Category: Economics

New Orleans Times-Picayune to cut print edition to 3 days per week, launches ugliest website ever

Today's NOLA homepage -- really?

Sad news for the newspaper world today, and especially sad news for residents of New Orleans.

New data shows homes underwater, county by county

A screenshot of Zillow's interactive map of underwater mortgages by county

In Chatham County (Savannah), 37% of mortgages are underwater. Most counties in metro Atlanta top 50%.

No surprise in Facebook stock decline

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But the social network’s power to capture and hold users is still spectacular, at least for now.

AJC looks at likely effectiveness of proposed transportation sales tax

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“If some spots edge toward transformation, that’s a bonus. Regionwide, metro drivers in 2025 would waste 128,000 fewer hours in traffic each day than they would if the referendum doesn’t pass, the ARC found.

But they’d still waste 1.8 million hours a day.”

Politico: Panama Canal expansion turns into ‘money grab’

“It’s all a money grab,” said Tom Finkbiner, senior chairman of the Intermodal Transportation Institute at the University of Denver. “The competition becomes between ports and it goes to Washington and you have to justify why you are spending this money. So it becomes an excuse.”

Student loan debt around the country

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The New York Times has excellent coverage with some great graphics today detailing the student loan debt burden for private and public colleges across America. The average Armstrong graduate has $19,000 in debt; the average SCAD graduate $39,000.

WSJ: Unemployment rate would be 7.1% without government cuts


Like it or not, government jobs have traditionally been good, stable ones, and we have been used to those jobs expanding in number as the population grows.

What do these cuts look like in the real world? Last month, almost 1600 people showed up for a city government job fair in Savannah, although the city only had 22 openings.

A closer look at the declining labor force participation rate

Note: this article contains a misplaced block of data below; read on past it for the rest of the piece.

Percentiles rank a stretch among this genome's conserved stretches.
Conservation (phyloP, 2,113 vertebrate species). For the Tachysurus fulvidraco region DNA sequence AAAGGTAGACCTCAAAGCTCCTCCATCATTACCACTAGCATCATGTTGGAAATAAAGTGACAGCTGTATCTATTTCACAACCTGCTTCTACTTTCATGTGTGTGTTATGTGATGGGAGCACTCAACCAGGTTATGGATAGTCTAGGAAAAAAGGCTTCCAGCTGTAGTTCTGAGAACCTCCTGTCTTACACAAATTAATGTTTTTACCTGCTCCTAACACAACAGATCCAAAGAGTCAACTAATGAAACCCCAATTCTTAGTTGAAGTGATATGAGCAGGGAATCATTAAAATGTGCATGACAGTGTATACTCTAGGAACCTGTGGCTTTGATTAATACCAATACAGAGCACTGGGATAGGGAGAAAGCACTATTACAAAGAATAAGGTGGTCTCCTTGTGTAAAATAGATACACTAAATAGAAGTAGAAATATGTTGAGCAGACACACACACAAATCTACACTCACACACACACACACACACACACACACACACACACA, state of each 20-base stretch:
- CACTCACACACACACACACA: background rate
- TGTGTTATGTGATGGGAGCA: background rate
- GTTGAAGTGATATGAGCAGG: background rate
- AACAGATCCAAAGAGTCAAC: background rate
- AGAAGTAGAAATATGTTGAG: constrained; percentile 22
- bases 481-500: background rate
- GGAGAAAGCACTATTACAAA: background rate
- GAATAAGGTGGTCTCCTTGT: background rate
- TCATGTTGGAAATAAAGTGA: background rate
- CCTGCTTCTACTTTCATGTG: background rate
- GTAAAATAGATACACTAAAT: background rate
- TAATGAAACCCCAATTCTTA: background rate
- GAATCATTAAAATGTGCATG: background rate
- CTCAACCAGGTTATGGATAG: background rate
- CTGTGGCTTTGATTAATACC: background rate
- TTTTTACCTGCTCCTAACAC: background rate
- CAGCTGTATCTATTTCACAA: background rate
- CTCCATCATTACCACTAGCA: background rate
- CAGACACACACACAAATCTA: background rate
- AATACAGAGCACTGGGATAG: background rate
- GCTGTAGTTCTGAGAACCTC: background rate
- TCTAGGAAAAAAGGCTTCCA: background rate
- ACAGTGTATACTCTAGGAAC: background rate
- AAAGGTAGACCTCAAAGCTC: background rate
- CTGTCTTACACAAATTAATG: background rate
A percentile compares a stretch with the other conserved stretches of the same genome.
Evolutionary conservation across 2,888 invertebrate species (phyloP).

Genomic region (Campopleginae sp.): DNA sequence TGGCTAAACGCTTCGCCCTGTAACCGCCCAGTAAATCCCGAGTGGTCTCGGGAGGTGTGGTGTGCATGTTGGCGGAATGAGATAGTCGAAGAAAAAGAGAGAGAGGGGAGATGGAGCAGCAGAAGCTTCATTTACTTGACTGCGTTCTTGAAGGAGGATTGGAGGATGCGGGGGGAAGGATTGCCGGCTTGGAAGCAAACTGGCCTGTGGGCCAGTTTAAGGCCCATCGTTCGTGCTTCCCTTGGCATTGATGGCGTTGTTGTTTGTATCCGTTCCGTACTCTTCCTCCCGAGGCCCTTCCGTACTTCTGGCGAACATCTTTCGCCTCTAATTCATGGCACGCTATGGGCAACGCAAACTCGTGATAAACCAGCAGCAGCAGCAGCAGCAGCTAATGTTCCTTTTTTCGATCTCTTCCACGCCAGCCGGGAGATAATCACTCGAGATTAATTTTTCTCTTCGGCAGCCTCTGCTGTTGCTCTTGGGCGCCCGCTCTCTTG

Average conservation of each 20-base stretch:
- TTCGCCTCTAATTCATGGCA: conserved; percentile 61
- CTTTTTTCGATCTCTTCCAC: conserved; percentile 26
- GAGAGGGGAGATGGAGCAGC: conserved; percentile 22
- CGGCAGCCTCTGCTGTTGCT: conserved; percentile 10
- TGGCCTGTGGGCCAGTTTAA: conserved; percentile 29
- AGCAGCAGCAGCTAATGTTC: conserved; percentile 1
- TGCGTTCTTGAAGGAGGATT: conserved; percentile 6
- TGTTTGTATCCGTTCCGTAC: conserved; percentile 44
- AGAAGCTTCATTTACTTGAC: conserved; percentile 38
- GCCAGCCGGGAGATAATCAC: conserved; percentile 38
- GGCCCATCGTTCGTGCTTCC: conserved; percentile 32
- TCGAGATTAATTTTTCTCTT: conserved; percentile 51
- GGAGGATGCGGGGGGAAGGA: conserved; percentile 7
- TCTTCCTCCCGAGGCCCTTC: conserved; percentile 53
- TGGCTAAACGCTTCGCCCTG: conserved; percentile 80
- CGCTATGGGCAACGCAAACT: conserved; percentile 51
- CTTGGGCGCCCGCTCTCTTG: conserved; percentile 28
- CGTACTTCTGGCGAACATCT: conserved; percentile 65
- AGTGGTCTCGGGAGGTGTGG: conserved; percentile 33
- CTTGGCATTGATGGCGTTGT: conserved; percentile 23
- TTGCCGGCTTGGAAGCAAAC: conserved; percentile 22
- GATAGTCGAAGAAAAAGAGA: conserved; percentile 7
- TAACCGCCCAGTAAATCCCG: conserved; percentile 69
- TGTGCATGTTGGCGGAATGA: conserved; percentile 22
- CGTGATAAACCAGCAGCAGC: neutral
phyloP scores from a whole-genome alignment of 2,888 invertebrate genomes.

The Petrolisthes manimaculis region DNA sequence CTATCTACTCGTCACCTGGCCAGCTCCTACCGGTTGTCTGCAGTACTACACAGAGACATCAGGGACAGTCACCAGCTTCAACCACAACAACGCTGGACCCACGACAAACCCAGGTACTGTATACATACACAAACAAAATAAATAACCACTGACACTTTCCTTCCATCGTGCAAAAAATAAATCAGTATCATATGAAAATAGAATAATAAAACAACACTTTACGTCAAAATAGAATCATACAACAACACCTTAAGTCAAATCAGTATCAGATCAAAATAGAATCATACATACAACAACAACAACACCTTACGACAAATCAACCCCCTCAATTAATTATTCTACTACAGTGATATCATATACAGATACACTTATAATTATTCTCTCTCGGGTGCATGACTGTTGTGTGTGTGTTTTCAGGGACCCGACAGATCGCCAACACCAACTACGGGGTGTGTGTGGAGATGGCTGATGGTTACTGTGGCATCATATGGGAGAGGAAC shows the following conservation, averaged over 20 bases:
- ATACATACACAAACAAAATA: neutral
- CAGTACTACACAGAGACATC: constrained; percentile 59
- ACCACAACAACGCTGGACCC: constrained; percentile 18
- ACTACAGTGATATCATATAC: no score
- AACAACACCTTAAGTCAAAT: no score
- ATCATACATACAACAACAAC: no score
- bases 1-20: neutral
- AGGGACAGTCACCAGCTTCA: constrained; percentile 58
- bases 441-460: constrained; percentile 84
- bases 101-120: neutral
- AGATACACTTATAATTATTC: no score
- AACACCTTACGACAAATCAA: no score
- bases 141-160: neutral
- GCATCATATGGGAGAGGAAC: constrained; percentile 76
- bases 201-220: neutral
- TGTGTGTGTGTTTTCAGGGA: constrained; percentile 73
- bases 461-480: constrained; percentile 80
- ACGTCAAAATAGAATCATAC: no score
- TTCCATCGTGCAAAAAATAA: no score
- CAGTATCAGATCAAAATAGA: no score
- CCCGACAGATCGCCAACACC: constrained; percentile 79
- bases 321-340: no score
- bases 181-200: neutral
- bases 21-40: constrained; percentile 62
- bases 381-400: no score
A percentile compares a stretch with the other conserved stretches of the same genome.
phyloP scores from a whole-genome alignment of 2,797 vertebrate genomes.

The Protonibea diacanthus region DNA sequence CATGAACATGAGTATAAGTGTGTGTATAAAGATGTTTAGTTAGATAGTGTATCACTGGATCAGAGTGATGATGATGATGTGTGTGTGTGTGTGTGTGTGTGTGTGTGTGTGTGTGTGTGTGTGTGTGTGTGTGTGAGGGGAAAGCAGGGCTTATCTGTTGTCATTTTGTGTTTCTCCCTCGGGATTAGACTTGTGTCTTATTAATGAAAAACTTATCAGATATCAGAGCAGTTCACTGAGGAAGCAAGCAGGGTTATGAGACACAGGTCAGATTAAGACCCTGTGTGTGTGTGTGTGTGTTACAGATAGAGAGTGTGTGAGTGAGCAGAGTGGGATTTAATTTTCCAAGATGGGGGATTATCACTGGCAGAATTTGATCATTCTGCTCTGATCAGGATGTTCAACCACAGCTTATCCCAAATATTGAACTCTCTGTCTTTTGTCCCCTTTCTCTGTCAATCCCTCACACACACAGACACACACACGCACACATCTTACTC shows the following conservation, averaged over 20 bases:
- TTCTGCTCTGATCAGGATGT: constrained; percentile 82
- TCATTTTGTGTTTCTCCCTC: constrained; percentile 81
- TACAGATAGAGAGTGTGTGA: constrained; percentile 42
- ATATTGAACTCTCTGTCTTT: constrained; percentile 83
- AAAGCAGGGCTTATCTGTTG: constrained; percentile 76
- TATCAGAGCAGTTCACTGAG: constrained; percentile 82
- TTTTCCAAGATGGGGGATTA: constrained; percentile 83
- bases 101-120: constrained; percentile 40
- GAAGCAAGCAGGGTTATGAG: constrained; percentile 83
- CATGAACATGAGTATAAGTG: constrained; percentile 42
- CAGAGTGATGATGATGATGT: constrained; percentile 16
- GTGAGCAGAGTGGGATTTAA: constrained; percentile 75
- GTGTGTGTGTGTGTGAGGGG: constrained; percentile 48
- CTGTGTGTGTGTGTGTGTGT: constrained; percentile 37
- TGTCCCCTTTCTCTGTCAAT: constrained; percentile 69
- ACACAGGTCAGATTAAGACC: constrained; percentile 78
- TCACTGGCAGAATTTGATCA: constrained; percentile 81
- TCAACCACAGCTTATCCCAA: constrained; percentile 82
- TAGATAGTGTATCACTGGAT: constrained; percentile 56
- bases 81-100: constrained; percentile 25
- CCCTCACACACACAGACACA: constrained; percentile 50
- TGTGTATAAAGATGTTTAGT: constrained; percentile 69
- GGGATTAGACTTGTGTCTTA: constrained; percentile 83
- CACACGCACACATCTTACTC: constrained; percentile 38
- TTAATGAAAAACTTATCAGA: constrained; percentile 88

The declining labor force participation rate is largely the result of well-documented long-term demographic trends that we’ve known about for decades.

Does “Whole Foods Effect” spur business investment and neighborhood revitalization?

In the second half of my City Talk column today, I wrote about the symbolic importance of Savannah getting a Whole Foods. Coincidentally, a Facebook friend yesterday sent me a great piece from Salon: Whole Foods is coming? Time to buy

April employment report: mediocre job gains as unemployment rate slips to 8.1%

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Estimates vary widely, but the 115,000 jobs added in April in the U.S. is about the number needed to keep pace with population growth.

So that’s not a disastrous number under normal circumstances, but it looks pretty bad considering the deep hole we still need to climb out of.

Savannah City Council approves One West Victory development

One West Victory development

One West Victory, with plans for 121 apartments as well as a relatively small amount of commercial space at the corner of Victory Drive and Bull Street, won fairly easy approval at today’s City Council meeting. I’m a little surprised by the investment that Jamestown and Greenstreet Properties is willing to make there, but I’m generally thrilled about it.

Whose is bigger? McClatchy takes a long look at U.S. port depths and locations


If you’re interested in the ongoing debates, controversies, costs, and risks regarding dredging the Savannah River from 42′ to 47′, check out this interesting piece today by Curtis Tate of McClatchy Newspapers: As states seek funds for deeper ports, will ships come in?

It’s official: Whole Foods coming to Savannah

Development plan for the Whole Foods Market at the Backus Cadillac site

Whole Foods Market announced officially today that it’s coming to the former Backus Cadillac property in Savannah.

Euro area unemployment rises to 10.9%, in another sign of misguided policies

Unemployment rates fro the Euro area and the European Union countries

It’s been like watching a slow-motion — and entirely preventable — train wreck: extreme austerity measures aren’t leading Europe to prosperity but driving the continent’s economy into the ground. This has seemed pretty obvious for a long time, but European policy makers have seemed somehow blind to the problem.